The buzz of the solitary working streetlight and the distant call of the whippoorwill were an eerily serene background to her racing mind. Strange, she thought, that while the city is in ruin, I still stand here, as I always have, contemplating the state of the world. She raised her head to look at the night’s crescent moon, reflecting aloud on her current state.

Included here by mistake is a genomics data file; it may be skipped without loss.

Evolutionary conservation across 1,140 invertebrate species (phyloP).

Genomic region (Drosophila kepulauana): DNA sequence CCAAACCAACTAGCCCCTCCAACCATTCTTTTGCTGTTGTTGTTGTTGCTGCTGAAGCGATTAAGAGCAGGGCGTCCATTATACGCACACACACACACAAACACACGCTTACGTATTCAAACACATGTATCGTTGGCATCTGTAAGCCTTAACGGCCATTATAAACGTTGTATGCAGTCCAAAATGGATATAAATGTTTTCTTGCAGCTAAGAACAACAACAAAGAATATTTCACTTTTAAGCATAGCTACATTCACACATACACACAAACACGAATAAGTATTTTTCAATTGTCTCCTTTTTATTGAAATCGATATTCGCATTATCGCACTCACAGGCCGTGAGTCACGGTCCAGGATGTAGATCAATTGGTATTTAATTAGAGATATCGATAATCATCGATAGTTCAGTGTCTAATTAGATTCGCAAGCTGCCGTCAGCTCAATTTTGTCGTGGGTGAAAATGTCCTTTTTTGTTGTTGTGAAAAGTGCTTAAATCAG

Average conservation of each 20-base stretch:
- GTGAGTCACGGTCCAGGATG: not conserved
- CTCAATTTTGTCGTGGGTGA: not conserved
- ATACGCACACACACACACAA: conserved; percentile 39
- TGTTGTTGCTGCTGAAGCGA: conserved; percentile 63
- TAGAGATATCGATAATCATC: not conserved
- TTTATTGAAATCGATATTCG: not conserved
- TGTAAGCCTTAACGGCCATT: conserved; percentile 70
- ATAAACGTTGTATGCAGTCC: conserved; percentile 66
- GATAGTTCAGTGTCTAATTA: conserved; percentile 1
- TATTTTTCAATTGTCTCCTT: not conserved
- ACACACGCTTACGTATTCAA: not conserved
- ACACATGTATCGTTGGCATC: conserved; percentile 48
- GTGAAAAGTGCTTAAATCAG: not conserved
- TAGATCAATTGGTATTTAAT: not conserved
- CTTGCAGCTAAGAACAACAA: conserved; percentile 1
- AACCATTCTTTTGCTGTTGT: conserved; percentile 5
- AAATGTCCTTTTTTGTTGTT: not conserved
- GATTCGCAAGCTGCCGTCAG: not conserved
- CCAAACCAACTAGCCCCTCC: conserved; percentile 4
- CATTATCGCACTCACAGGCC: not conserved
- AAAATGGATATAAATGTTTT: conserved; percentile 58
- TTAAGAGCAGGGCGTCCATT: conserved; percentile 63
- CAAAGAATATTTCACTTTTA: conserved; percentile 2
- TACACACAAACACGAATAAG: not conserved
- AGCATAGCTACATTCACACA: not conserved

“I’m the only one left,” she whispered, lighting a cigarette and pulling a memo book out of her pocket. She produced a pen from the air and began to write. She could only do it out here, where they didn’t monitor. The Embassy was so sure they had wiped everything out, they didn’t monitor the ruins. She couldn’t quite place why they’d tried to stifle her kind; all she knew was that she was forced to hide her gift. Gift? They didn’t succeed in making her stop, but they succeeded in making her believe her gift was a curse. She took a long drag off her cigarette and continued dragging the pen across the paper. Before she knew it, the sun was rising.